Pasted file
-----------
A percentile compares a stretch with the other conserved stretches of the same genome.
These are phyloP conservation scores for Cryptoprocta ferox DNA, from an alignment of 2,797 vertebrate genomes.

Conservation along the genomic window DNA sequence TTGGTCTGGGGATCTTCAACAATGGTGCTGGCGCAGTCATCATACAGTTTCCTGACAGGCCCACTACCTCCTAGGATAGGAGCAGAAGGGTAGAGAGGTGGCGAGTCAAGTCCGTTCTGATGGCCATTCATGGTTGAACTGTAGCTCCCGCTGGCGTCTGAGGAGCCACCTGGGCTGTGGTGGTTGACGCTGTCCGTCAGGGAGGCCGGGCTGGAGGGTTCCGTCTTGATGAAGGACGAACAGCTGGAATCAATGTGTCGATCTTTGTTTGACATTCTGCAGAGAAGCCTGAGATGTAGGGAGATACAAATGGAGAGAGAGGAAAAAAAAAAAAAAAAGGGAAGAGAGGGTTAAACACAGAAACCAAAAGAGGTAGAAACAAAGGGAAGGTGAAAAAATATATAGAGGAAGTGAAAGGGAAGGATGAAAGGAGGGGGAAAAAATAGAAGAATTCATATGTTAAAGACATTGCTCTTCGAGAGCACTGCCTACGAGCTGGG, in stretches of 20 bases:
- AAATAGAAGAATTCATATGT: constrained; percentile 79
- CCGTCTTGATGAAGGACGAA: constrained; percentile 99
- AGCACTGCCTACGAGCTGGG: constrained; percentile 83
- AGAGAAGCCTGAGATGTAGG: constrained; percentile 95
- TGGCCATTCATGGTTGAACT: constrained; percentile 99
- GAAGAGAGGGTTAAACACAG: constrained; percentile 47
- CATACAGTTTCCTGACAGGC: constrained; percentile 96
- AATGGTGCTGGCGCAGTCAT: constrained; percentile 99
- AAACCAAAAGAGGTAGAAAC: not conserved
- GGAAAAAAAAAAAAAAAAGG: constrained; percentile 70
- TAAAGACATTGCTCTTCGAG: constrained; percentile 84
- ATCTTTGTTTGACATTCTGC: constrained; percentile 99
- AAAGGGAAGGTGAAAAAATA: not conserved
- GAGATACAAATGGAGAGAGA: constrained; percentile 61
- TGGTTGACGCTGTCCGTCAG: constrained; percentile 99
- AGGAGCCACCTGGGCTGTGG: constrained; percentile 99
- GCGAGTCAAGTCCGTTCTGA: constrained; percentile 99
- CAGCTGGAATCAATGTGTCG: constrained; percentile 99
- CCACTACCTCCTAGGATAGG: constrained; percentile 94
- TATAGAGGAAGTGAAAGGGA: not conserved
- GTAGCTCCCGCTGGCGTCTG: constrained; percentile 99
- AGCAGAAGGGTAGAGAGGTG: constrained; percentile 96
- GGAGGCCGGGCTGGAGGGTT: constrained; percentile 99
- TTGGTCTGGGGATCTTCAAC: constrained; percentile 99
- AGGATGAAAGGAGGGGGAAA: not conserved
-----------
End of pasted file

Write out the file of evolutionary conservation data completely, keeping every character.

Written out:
A percentile compares a stretch with the other conserved stretches of the same genome.
These are phyloP conservation scores for Cryptoprocta ferox DNA, from an alignment of 2,797 vertebrate genomes.

Conservation along the genomic window DNA sequence TTGGTCTGGGGATCTTCAACAATGGTGCTGGCGCAGTCATCATACAGTTTCCTGACAGGCCCACTACCTCCTAGGATAGGAGCAGAAGGGTAGAGAGGTGGCGAGTCAAGTCCGTTCTGATGGCCATTCATGGTTGAACTGTAGCTCCCGCTGGCGTCTGAGGAGCCACCTGGGCTGTGGTGGTTGACGCTGTCCGTCAGGGAGGCCGGGCTGGAGGGTTCCGTCTTGATGAAGGACGAACAGCTGGAATCAATGTGTCGATCTTTGTTTGACATTCTGCAGAGAAGCCTGAGATGTAGGGAGATACAAATGGAGAGAGAGGAAAAAAAAAAAAAAAAGGGAAGAGAGGGTTAAACACAGAAACCAAAAGAGGTAGAAACAAAGGGAAGGTGAAAAAATATATAGAGGAAGTGAAAGGGAAGGATGAAAGGAGGGGGAAAAAATAGAAGAATTCATATGTTAAAGACATTGCTCTTCGAGAGCACTGCCTACGAGCTGGG, in stretches of 20 bases:
- AAATAGAAGAATTCATATGT: constrained; percentile 79
- CCGTCTTGATGAAGGACGAA: constrained; percentile 99
- AGCACTGCCTACGAGCTGGG: constrained; percentile 83
- AGAGAAGCCTGAGATGTAGG: constrained; percentile 95
- TGGCCATTCATGGTTGAACT: constrained; percentile 99
- GAAGAGAGGGTTAAACACAG: constrained; percentile 47
- CATACAGTTTCCTGACAGGC: constrained; percentile 96
- AATGGTGCTGGCGCAGTCAT: constrained; percentile 99
- AAACCAAAAGAGGTAGAAAC: not conserved
- GGAAAAAAAAAAAAAAAAGG: constrained; percentile 70
- TAAAGACATTGCTCTTCGAG: constrained; percentile 84
- ATCTTTGTTTGACATTCTGC: constrained; percentile 99
- AAAGGGAAGGTGAAAAAATA: not conserved
- GAGATACAAATGGAGAGAGA: constrained; percentile 61
- TGGTTGACGCTGTCCGTCAG: constrained; percentile 99
- AGGAGCCACCTGGGCTGTGG: constrained; percentile 99
- GCGAGTCAAGTCCGTTCTGA: constrained; percentile 99
- CAGCTGGAATCAATGTGTCG: constrained; percentile 99
- CCACTACCTCCTAGGATAGG: constrained; percentile 94
- TATAGAGGAAGTGAAAGGGA: not conserved
- GTAGCTCCCGCTGGCGTCTG: constrained; percentile 99
- AGCAGAAGGGTAGAGAGGTG: constrained; percentile 96
- GGAGGCCGGGCTGGAGGGTT: constrained; percentile 99
- TTGGTCTGGGGATCTTCAAC: constrained; percentile 99
- AGGATGAAAGGAGGGGGAAA: not conserved